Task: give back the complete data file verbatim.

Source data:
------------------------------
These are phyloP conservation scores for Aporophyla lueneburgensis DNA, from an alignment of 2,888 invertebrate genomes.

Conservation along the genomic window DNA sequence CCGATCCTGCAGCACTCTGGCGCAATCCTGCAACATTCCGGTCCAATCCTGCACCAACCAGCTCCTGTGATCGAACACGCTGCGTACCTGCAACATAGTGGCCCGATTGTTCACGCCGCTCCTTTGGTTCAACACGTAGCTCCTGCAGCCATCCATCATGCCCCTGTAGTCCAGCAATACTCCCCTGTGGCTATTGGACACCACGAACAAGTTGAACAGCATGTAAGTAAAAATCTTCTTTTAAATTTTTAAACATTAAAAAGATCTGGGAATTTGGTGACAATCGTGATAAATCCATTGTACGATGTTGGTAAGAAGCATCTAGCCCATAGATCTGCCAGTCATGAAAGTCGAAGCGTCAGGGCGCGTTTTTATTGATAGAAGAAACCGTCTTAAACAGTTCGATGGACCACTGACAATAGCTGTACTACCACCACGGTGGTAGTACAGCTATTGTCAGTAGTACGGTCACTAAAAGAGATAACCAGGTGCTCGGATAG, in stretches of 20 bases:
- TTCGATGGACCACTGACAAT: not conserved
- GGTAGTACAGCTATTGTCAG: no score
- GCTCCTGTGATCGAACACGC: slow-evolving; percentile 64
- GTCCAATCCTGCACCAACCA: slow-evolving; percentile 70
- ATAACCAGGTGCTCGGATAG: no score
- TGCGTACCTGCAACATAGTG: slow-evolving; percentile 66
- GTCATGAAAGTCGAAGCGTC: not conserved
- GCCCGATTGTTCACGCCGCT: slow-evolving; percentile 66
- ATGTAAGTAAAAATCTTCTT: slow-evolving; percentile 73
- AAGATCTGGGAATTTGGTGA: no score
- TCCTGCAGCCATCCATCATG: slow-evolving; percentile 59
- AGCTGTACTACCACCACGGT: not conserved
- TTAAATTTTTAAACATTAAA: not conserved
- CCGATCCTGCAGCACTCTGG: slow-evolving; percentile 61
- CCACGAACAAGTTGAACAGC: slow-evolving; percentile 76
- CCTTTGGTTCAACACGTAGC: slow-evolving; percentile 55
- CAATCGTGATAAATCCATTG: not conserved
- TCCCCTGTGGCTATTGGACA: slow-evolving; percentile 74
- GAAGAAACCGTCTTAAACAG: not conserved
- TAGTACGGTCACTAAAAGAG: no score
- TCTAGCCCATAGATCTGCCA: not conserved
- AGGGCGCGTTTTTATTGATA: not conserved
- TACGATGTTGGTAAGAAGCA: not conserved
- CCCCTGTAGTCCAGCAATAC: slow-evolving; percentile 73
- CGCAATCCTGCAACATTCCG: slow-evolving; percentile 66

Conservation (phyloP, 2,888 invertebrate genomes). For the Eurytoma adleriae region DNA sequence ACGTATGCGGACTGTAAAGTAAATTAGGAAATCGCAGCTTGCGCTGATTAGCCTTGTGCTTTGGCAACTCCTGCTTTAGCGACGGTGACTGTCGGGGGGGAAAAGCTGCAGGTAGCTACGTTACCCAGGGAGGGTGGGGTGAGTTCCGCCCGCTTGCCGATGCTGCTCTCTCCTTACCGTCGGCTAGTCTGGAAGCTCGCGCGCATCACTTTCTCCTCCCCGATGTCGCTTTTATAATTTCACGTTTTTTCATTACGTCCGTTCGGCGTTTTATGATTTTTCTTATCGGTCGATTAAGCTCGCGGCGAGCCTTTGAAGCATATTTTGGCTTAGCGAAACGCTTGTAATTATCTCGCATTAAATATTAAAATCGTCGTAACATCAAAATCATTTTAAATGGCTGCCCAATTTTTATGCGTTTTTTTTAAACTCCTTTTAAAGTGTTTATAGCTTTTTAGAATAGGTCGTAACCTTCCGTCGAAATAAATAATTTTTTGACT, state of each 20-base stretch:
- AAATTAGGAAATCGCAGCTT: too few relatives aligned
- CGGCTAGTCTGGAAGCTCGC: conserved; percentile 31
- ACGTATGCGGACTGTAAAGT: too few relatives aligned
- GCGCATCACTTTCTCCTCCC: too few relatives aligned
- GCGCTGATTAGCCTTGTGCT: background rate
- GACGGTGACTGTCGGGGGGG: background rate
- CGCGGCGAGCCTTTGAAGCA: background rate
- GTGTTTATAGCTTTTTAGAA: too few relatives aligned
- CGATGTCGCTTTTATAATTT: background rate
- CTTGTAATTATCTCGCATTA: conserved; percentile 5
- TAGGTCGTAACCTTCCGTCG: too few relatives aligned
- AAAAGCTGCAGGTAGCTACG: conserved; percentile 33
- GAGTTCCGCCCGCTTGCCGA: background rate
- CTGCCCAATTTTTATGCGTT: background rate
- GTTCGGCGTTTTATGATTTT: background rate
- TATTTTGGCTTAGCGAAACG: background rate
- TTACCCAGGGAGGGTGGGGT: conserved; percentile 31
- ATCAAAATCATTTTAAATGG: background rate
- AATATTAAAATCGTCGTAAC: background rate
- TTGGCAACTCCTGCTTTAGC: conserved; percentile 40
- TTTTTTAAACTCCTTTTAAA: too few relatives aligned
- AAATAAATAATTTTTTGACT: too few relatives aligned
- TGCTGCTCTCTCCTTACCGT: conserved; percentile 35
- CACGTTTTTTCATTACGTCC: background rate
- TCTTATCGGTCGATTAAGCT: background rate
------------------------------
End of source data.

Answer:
These are phyloP conservation scores for Aporophyla lueneburgensis DNA, from an alignment of 2,888 invertebrate genomes.

Conservation along the genomic window DNA sequence CCGATCCTGCAGCACTCTGGCGCAATCCTGCAACATTCCGGTCCAATCCTGCACCAACCAGCTCCTGTGATCGAACACGCTGCGTACCTGCAACATAGTGGCCCGATTGTTCACGCCGCTCCTTTGGTTCAACACGTAGCTCCTGCAGCCATCCATCATGCCCCTGTAGTCCAGCAATACTCCCCTGTGGCTATTGGACACCACGAACAAGTTGAACAGCATGTAAGTAAAAATCTTCTTTTAAATTTTTAAACATTAAAAAGATCTGGGAATTTGGTGACAATCGTGATAAATCCATTGTACGATGTTGGTAAGAAGCATCTAGCCCATAGATCTGCCAGTCATGAAAGTCGAAGCGTCAGGGCGCGTTTTTATTGATAGAAGAAACCGTCTTAAACAGTTCGATGGACCACTGACAATAGCTGTACTACCACCACGGTGGTAGTACAGCTATTGTCAGTAGTACGGTCACTAAAAGAGATAACCAGGTGCTCGGATAG, in stretches of 20 bases:
- TTCGATGGACCACTGACAAT: not conserved
- GGTAGTACAGCTATTGTCAG: no score
- GCTCCTGTGATCGAACACGC: slow-evolving; percentile 64
- GTCCAATCCTGCACCAACCA: slow-evolving; percentile 70
- ATAACCAGGTGCTCGGATAG: no score
- TGCGTACCTGCAACATAGTG: slow-evolving; percentile 66
- GTCATGAAAGTCGAAGCGTC: not conserved
- GCCCGATTGTTCACGCCGCT: slow-evolving; percentile 66
- ATGTAAGTAAAAATCTTCTT: slow-evolving; percentile 73
- AAGATCTGGGAATTTGGTGA: no score
- TCCTGCAGCCATCCATCATG: slow-evolving; percentile 59
- AGCTGTACTACCACCACGGT: not conserved
- TTAAATTTTTAAACATTAAA: not conserved
- CCGATCCTGCAGCACTCTGG: slow-evolving; percentile 61
- CCACGAACAAGTTGAACAGC: slow-evolving; percentile 76
- CCTTTGGTTCAACACGTAGC: slow-evolving; percentile 55
- CAATCGTGATAAATCCATTG: not conserved
- TCCCCTGTGGCTATTGGACA: slow-evolving; percentile 74
- GAAGAAACCGTCTTAAACAG: not conserved
- TAGTACGGTCACTAAAAGAG: no score
- TCTAGCCCATAGATCTGCCA: not conserved
- AGGGCGCGTTTTTATTGATA: not conserved
- TACGATGTTGGTAAGAAGCA: not conserved
- CCCCTGTAGTCCAGCAATAC: slow-evolving; percentile 73
- CGCAATCCTGCAACATTCCG: slow-evolving; percentile 66

Conservation (phyloP, 2,888 invertebrate genomes). For the Eurytoma adleriae region DNA sequence ACGTATGCGGACTGTAAAGTAAATTAGGAAATCGCAGCTTGCGCTGATTAGCCTTGTGCTTTGGCAACTCCTGCTTTAGCGACGGTGACTGTCGGGGGGGAAAAGCTGCAGGTAGCTACGTTACCCAGGGAGGGTGGGGTGAGTTCCGCCCGCTTGCCGATGCTGCTCTCTCCTTACCGTCGGCTAGTCTGGAAGCTCGCGCGCATCACTTTCTCCTCCCCGATGTCGCTTTTATAATTTCACGTTTTTTCATTACGTCCGTTCGGCGTTTTATGATTTTTCTTATCGGTCGATTAAGCTCGCGGCGAGCCTTTGAAGCATATTTTGGCTTAGCGAAACGCTTGTAATTATCTCGCATTAAATATTAAAATCGTCGTAACATCAAAATCATTTTAAATGGCTGCCCAATTTTTATGCGTTTTTTTTAAACTCCTTTTAAAGTGTTTATAGCTTTTTAGAATAGGTCGTAACCTTCCGTCGAAATAAATAATTTTTTGACT, state of each 20-base stretch:
- AAATTAGGAAATCGCAGCTT: too few relatives aligned
- CGGCTAGTCTGGAAGCTCGC: conserved; percentile 31
- ACGTATGCGGACTGTAAAGT: too few relatives aligned
- GCGCATCACTTTCTCCTCCC: too few relatives aligned
- GCGCTGATTAGCCTTGTGCT: background rate
- GACGGTGACTGTCGGGGGGG: background rate
- CGCGGCGAGCCTTTGAAGCA: background rate
- GTGTTTATAGCTTTTTAGAA: too few relatives aligned
- CGATGTCGCTTTTATAATTT: background rate
- CTTGTAATTATCTCGCATTA: conserved; percentile 5
- TAGGTCGTAACCTTCCGTCG: too few relatives aligned
- AAAAGCTGCAGGTAGCTACG: conserved; percentile 33
- GAGTTCCGCCCGCTTGCCGA: background rate
- CTGCCCAATTTTTATGCGTT: background rate
- GTTCGGCGTTTTATGATTTT: background rate
- TATTTTGGCTTAGCGAAACG: background rate
- TTACCCAGGGAGGGTGGGGT: conserved; percentile 31
- ATCAAAATCATTTTAAATGG: background rate
- AATATTAAAATCGTCGTAAC: background rate
- TTGGCAACTCCTGCTTTAGC: conserved; percentile 40
- TTTTTTAAACTCCTTTTAAA: too few relatives aligned
- AAATAAATAATTTTTTGACT: too few relatives aligned
- TGCTGCTCTCTCCTTACCGT: conserved; percentile 35
- CACGTTTTTTCATTACGTCC: background rate
- TCTTATCGGTCGATTAAGCT: background rate